Researchers and clinicians at Joslin Diabetes Center have established a Center for Cell-Based Therapy for Diabetes (CCTD), the goal of which is to lead the development and translation of cell-based interventions to treat and cure diabetes and its complications. This opportunity has been created by recent groundbreaking discoveries in converting stem cells into functional insulin-producing beta cells, the identification of new growth factors that stimulate beta cell regeneration, novel insights on improving treatments of diabetic complications, and evolving technologies for detection, modulation and protection against the immune responses.
A major part of CCTD, led by its interim director Dr. Gordon Weir, is the participation and coordination of program activities with the Boston Autologous Islet Replacement Therapy (BAIRT) program. This large consortium consists of Joslin, the Harvard Stem Cell Institute, Brigham and Women's Hospital (BWH), Dana-Farber Cancer Institute, and Semma Therapeutics. BAIRT aims to perform autologous stem cell derivation to clinical-grade beta cells that can provide personalized therapy for people with diabetes. The program is expected to provide the clinical proof of principle that such a stem cell therapy will be safe and effective in regulating blood sugar levels. "We hope the collaboration of these leading Boston institutions with Joslin will soon result in the first demonstration of using patients' own cells to correct diabetes," said Dr. Weir.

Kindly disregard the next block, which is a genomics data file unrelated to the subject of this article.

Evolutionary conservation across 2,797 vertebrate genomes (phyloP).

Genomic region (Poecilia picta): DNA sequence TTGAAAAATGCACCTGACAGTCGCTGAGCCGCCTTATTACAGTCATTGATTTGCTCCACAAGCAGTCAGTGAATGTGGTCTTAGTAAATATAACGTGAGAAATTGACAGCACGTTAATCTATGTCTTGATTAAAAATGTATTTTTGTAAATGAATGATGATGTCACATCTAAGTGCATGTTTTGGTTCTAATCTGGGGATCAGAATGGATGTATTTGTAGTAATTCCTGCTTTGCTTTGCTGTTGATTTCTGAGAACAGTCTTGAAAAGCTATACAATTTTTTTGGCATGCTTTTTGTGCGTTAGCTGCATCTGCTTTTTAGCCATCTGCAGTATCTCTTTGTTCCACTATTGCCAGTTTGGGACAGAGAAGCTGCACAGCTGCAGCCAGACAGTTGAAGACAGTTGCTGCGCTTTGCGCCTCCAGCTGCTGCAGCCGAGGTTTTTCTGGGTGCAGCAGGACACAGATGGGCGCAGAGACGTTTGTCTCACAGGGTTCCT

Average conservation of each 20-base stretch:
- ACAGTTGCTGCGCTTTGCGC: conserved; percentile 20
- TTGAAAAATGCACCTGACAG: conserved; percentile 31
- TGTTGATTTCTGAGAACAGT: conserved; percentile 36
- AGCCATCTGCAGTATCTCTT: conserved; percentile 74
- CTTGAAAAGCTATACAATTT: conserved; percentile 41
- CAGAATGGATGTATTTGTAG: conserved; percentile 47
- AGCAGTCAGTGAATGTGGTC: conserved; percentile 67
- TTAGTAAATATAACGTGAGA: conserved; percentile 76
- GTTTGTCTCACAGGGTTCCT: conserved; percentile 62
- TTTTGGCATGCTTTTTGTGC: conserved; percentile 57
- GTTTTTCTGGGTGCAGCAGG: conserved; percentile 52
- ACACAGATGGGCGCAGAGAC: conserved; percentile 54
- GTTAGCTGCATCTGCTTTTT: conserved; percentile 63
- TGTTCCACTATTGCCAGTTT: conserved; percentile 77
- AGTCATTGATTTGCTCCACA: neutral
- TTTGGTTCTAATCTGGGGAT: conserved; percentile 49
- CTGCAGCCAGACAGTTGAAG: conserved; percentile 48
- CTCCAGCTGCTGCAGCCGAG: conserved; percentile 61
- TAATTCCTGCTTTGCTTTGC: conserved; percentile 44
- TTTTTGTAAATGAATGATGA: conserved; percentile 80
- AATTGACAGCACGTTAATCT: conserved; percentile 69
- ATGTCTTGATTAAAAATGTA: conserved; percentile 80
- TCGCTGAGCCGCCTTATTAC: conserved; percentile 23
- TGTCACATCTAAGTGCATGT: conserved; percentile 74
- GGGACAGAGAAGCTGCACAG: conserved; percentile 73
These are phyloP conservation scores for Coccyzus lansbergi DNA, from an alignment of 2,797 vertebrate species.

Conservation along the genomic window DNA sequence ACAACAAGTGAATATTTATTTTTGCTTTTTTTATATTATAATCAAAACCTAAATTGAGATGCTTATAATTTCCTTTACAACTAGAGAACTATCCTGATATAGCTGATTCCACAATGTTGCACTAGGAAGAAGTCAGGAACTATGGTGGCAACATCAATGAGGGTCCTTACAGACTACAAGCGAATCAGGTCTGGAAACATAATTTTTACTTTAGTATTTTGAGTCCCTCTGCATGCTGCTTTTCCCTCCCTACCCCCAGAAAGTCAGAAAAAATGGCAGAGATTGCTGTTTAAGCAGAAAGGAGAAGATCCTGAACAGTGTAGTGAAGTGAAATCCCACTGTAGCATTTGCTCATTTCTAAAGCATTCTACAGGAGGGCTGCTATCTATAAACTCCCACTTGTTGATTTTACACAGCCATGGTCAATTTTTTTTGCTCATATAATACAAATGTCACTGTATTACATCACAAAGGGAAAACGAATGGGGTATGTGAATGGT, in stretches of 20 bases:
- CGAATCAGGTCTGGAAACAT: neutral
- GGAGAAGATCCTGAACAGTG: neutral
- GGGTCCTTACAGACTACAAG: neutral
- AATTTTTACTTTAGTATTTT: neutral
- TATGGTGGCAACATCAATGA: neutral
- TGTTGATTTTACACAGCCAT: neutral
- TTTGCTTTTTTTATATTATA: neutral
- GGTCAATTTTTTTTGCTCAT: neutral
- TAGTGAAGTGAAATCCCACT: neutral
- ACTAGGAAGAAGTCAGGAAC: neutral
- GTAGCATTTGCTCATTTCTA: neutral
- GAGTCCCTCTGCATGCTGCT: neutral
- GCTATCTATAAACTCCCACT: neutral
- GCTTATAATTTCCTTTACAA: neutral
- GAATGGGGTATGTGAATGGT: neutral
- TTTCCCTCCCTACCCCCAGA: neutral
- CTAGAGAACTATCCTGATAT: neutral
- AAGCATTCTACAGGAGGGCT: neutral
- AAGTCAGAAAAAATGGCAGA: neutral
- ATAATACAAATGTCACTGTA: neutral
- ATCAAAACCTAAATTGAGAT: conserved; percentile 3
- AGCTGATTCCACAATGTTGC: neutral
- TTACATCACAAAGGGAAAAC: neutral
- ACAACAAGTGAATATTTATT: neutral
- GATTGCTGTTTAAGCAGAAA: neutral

Complementing this work are recent advances at Joslin identifying new islet growth in patients with long-standing type 1 diabetes, as well as identifying potential islet growth factors, which occur in situations of insulin resistance, that could be used to stimulate the growth of the patient's own beta cells. Additional early stage research is also ripe for further development at CCTD.
Findings from Dr. George King's laboratory at Joslin point to novel pathways to treat skin fibroblasts from diabetes patients to improve wound healing. Discussions with collaborating partners at BWH and Beth Israel Deaconess Hospital are underway to translate the findings into viable therapeutic approaches. CCTD is also planning stem cell-based research for diabetic eye disease, for which a variety of stem cell-based therapies have been evaluated in clinical trials. "There have been substantial advances made in stem cell research and regenerative medicine," said Dr. King, Chief Scientific Officer at Joslin. "We would like to harness the potential of cell therapy to treat and reverse diabetes and its complications."
Regardless of the targeted organ for cell replacement or regeneration, the shared challenges in cell therapies for diabetes such as transplant procedure and immune rejection will be well- served by the collective expertise within CCTD. Other researchers at Joslin are conducting large scale genetic screening for novel therapeutic targets to control autoimmunity, which will complement the effort of BAIRT to extend autologous beta cell replacement to patients with type 1 diabetes.
"Joslin has a long history of providing cutting-edge diabetes clinical care and research," said Dr. Peter Amenta, President and CEO of Joslin Diabetes Center. "With the addition of the CCTD, Joslin will continue to accelerate the rate of diabetes research and its ability to benefit patients as early as possible."